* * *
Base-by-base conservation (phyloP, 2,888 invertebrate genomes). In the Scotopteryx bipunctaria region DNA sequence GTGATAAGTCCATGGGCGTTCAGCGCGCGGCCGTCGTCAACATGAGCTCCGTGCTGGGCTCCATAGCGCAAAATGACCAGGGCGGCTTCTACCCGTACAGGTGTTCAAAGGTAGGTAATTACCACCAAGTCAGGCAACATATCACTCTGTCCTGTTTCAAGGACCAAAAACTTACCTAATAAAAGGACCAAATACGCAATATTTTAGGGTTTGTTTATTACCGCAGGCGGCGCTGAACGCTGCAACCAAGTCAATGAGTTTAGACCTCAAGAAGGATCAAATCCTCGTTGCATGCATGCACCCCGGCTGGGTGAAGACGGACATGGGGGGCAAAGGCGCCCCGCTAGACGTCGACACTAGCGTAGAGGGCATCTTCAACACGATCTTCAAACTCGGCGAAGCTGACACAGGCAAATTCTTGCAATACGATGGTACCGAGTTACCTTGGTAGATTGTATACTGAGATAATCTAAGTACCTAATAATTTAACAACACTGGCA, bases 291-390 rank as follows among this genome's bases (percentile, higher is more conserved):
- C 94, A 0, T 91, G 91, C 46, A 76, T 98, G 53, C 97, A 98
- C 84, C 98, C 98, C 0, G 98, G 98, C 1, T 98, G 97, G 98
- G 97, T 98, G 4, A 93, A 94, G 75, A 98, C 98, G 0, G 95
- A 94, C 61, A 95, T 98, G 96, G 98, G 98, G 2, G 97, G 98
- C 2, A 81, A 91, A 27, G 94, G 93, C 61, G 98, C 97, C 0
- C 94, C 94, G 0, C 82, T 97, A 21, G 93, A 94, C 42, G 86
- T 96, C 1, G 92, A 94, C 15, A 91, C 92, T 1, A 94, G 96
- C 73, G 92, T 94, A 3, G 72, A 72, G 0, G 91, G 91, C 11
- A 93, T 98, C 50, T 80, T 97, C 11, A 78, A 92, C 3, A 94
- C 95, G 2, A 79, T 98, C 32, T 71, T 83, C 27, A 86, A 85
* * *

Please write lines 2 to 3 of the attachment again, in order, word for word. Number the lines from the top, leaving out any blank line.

- C 94, A 0, T 91, G 91, C 46, A 76, T 98, G 53, C 97, A 98
- C 84, C 98, C 98, C 0, G 98, G 98, C 1, T 98, G 97, G 98